Evening Newscast: Aug. 28, 2008

Governor Jim Douglas says it’s critical for Republican presidential candidate John McCain to pick a running mate who has gubernatorial experience; Vermont delegates to the Democratic National Convention aren’t just rallying and partying this week. Some are busy blogging – giving their take on the party – and the media covering it. Commentator Deborah Luskin has devised her own fashion protocol for what to wear after Labor Day.

Gubernatorial candidates disagree on tapping rainy day fund

In Vermont, budget cuts have been proposed in higher education, the judiciary and child care. Some political leaders say the state should tap into its rainy day fund to avoid the cuts.   The three main gubernatorial candidates have different points of view. VPR’s Bob Kinzel reports.

Douglas outpaces Symington, Pollina in raising money

As Vermont’s 3 major party gubernatorial candidates prepare for the general election, their new finance reports show that they enter the 9 weeks before the election with very different financial bases. It’s a situation that could dictate the kind of strategies the candidates will use during their campaigns. VPR’s Bob Kinzel reports.

Welch says he supports releasing oil from national reserve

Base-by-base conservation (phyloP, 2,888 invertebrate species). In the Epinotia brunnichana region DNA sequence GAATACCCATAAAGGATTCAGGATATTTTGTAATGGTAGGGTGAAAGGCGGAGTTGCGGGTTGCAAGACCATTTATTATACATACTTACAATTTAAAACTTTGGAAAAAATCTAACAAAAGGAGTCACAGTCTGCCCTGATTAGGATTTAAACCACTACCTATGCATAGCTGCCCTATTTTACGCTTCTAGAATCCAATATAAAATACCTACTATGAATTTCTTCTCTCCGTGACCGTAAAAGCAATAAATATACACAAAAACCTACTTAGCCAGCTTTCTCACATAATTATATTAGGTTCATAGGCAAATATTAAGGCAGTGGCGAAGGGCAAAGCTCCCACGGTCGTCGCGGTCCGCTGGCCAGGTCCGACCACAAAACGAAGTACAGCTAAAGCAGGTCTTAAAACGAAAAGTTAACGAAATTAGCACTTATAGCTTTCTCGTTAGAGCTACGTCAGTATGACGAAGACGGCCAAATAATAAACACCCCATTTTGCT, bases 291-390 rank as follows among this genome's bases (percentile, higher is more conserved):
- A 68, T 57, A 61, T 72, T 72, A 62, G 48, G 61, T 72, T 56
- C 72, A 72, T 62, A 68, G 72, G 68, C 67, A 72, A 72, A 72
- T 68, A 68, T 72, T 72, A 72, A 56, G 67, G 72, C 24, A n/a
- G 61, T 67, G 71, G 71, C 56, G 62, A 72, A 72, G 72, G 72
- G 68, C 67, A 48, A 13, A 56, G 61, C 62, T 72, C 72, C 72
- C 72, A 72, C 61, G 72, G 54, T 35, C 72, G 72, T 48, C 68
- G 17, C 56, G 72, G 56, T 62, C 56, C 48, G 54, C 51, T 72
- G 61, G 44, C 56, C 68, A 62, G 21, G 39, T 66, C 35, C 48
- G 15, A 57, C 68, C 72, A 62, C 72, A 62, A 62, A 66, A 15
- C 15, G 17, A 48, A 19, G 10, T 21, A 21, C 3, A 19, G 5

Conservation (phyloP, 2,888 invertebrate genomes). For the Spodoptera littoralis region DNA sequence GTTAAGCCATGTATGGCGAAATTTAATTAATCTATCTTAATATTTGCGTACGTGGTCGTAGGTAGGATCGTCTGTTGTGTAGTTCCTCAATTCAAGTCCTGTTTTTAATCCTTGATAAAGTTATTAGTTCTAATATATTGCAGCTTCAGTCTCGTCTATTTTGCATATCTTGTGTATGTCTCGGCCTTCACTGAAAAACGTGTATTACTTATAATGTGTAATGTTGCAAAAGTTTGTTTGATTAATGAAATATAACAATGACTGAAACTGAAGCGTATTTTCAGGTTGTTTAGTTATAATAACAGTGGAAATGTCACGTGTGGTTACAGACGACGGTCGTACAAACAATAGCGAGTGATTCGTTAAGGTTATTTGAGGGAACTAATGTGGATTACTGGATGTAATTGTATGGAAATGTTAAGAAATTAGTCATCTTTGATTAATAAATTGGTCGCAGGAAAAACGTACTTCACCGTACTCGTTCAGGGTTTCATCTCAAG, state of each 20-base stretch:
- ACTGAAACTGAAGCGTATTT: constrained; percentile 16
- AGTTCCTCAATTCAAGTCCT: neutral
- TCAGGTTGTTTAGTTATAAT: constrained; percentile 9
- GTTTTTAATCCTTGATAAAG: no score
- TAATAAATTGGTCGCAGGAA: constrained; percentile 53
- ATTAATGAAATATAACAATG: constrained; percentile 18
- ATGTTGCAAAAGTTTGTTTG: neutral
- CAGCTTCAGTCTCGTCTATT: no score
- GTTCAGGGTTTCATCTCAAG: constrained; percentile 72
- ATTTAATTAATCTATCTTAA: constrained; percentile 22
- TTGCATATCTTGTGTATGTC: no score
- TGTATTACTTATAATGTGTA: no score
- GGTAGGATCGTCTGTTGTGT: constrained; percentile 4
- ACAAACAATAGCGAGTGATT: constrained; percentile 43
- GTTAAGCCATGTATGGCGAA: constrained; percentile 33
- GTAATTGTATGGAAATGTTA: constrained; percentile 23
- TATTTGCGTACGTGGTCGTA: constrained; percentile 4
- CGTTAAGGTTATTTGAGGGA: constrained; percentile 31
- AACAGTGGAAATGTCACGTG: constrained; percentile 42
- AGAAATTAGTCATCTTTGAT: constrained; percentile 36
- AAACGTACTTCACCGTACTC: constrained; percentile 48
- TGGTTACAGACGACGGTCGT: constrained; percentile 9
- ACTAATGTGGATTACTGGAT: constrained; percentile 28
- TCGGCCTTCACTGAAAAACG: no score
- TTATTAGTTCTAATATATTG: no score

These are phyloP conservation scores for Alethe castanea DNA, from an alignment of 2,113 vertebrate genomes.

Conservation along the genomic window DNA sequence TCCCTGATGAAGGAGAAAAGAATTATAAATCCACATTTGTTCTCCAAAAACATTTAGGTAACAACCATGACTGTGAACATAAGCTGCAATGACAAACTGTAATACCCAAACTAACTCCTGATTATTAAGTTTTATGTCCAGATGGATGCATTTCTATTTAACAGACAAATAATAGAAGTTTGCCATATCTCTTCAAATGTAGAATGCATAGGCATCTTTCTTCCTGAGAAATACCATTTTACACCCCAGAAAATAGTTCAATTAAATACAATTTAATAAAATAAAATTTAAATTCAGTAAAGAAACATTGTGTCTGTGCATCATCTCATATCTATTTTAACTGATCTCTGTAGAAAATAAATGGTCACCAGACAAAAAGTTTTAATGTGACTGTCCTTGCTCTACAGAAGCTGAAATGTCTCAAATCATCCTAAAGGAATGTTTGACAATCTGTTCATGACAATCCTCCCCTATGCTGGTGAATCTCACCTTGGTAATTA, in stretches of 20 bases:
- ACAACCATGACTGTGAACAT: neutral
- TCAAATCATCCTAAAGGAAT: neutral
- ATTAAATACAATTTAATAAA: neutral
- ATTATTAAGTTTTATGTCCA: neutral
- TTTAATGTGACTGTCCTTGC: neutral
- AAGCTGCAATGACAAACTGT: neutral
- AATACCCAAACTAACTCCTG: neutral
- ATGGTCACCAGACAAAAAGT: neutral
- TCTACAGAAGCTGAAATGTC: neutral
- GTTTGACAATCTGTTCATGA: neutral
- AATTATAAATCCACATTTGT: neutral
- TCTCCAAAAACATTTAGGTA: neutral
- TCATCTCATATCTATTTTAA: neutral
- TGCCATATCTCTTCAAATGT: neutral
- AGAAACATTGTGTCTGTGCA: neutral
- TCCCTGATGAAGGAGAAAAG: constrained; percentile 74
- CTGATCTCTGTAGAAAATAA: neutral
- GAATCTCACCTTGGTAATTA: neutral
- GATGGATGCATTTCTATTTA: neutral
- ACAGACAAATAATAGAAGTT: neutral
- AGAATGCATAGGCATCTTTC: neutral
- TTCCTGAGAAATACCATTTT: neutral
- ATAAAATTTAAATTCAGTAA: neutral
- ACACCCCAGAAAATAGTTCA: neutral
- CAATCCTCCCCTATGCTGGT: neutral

Congressman Peter Welch says he supports efforts to release oil from the nation’s strategic reserve as a short term way to help reduce gas prices. In the long term, Welch says the country must make significant investments in renewable power sources as part of an overall energy independence plan.  

State’s prosecutors offer package of reforms to sex offender laws

Attorney General Bill Sorrell and most of Vermont’s state’s attorneys are backing a package of criminal justice reforms designed to make it easier to prosecute sex crimes. The package doesn’t include longer mandatory minimum sentences for convicted child sex offenders because some members of the group believe this issue needs more study.

Republican leader Sara Gear Boyd dies at 67

Sara Gear Boyd is being remembered as a trail blazing, common sense political leader who had a strong impact at both the state and national level. During her state legislative career, she was the first woman in the country to serve as majority leader of both the House and the Senate. Gear Boyd died of cancer Tuesday morning at the age of 67. VPRs Bob Kinzel has more.